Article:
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The Cell movie review

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The Cell

Jennifer Lopez plays as a child therapist involved in a breakthrough research program who is asked to journey inside the mind of a comatose serial killer in the hope of saving his latest victim.

Don't be mislead by the television advertisements into thinking that this film is a stately surreal carnival -- it is the sequences that you don't see in the ads that define the film. Dark, bizarre, and rife with blood and bondage, its Fuseli meets the Marquis de Sade on drugs.

In a film reminiscent of Dreamscape, Jennifer Lopez plays a sort of 'dreamnaut', travelling into another person's dreams to act as an in-brain therapist. It's a variation of lucid dreaming, where the therapist can participate in the dreams; and like Dreamscape where if you die in the dream, you die in life.

Movie Poster, The Cell, Festivale film reviews section
Movie Poster, The Cell
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The two films, like most science fiction, tell you more about the current society than the future and its technologies. In Dreamscape a loner psychic's telepathic abilities are enhanced by technology. In The Cell Lopez's child psychologist is (for some unnamed reason) the most effective user of a new high-tech system.

Both enter the dreams of a child, in Lopez's case, a comatose child whose distress was triggered by a traumatic experience. While Dreamscape was part of our nuclear-apocalypse cold war years, The Cell is the product of our millennium's end fear of the psycho sex killer. Our greatest threat is not from some over-zealous government official, but the product of a deranged sexually-obsessed parent. Here's the downside to treating reproduction as a right, not a privilege.

The Cell contrasts mundane life, a sterile high-tech prison and a sterile high-tech medical research facility against the surrealism of dreams. Lopez gets to wear her trademark translucent clothing in both, while single-handedly working to use up any overproduction of lip gloss. The famous clothes horse gets to wear everything from feathers to her grandmother's cushion cover.

The early television advertisements for The Cell made it look like a vodka commercial -- elegant and surreal. More recently the advertisements have given a better indication of this film -- that it is steeped in violence and sexual horrors and abusive behaviour. It's the kind of film that researchers are saying inspired violent people to more violence, and it is an exhausting film for the rest of us.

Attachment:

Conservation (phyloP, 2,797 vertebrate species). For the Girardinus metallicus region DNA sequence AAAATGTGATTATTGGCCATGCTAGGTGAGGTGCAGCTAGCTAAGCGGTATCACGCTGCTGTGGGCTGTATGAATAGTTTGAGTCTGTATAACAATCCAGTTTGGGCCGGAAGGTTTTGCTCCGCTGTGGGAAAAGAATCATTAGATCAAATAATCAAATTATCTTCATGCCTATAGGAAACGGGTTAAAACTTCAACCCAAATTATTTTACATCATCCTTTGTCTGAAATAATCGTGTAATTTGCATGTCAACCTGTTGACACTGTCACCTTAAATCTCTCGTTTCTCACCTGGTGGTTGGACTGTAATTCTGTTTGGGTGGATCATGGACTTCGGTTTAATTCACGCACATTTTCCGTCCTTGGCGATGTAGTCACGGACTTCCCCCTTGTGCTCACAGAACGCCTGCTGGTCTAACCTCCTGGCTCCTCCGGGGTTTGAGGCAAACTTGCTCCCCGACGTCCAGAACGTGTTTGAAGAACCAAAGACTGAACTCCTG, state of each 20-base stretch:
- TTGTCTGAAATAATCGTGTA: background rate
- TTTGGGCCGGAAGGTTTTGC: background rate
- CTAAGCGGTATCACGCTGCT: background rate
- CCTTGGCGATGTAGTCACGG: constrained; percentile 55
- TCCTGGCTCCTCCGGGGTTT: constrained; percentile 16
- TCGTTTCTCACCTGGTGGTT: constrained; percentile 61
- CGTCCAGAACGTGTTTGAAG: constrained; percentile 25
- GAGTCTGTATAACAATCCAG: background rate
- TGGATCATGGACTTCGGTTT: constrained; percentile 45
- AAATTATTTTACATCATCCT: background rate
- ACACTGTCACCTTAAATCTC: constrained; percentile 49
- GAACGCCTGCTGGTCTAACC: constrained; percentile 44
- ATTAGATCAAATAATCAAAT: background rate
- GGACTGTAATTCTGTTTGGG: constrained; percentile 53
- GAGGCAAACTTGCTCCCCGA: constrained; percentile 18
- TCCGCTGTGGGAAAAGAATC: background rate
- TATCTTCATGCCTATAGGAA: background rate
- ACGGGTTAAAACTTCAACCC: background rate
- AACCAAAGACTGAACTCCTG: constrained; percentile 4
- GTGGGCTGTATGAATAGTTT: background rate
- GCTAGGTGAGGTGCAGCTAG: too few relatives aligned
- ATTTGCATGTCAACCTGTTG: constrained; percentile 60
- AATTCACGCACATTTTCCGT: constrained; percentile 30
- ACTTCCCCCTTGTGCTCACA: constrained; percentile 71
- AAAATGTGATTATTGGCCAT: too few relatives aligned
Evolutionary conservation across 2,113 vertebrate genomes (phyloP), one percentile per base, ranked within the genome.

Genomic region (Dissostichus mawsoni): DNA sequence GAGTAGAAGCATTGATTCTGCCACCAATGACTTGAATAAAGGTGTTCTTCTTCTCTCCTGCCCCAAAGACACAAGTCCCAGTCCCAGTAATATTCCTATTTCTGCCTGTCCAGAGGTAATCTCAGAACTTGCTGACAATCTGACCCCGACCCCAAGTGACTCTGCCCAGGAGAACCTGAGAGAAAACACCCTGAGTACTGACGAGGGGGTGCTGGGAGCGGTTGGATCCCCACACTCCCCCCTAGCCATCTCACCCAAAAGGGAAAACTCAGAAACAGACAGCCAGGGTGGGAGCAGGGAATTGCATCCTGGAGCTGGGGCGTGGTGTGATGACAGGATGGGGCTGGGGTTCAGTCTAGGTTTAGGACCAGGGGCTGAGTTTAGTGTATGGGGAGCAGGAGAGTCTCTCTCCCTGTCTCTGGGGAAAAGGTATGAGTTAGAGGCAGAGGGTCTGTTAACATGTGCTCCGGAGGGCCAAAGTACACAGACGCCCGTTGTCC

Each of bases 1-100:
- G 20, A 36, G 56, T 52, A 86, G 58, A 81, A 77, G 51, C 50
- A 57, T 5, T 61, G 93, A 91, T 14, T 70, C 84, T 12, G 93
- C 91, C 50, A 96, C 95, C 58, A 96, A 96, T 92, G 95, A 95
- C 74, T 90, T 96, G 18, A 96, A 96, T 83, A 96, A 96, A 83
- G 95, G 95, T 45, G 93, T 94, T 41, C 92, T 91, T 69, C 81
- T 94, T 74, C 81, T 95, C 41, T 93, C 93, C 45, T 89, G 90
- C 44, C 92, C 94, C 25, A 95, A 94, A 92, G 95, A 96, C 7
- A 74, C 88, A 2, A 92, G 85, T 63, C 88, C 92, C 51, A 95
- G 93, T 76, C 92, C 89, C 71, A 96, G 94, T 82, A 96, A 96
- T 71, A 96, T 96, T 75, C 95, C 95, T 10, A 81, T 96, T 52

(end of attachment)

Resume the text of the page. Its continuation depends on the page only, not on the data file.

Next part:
In this film, a torture chamber is light relief from the darkness of the killer's mind.

After a grueling night out, The Cell offers little pay-back for our attention. It brings no new insights, its characters have the standard cliche motivations, and the strongest response we have to the film is the belief that women are just not good enough at killing their attackers.

Movie still, Jennifer Lopez in The Cell, Festivale film reviews
I wonder if that was supposed to be the theme here?

Send your comments or review by Ali Kayn
Due for Australian release November 16, 2000
For credits and official site details, see below
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Just the facts:

Title: The Cell (2000)
Written by: mark Protosevich
Directed by: Tarsem Singh
Produced by: Donna Langley, Carolyn Manetti, Mark Protosevich, Stephen J. Ross, Julio Caro, Eric McLeod
Edited by: Paul Rebell, Robert Duffy
Director of Photography: Paul Laufer
running time:

The Players:
Official website: www.cellmovie.com
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Filed: Oct-2000 : Last updated: 14-Nov-2000 : Last tested: 8-Jul-2014: Last Compiled: 08-Aug-2014
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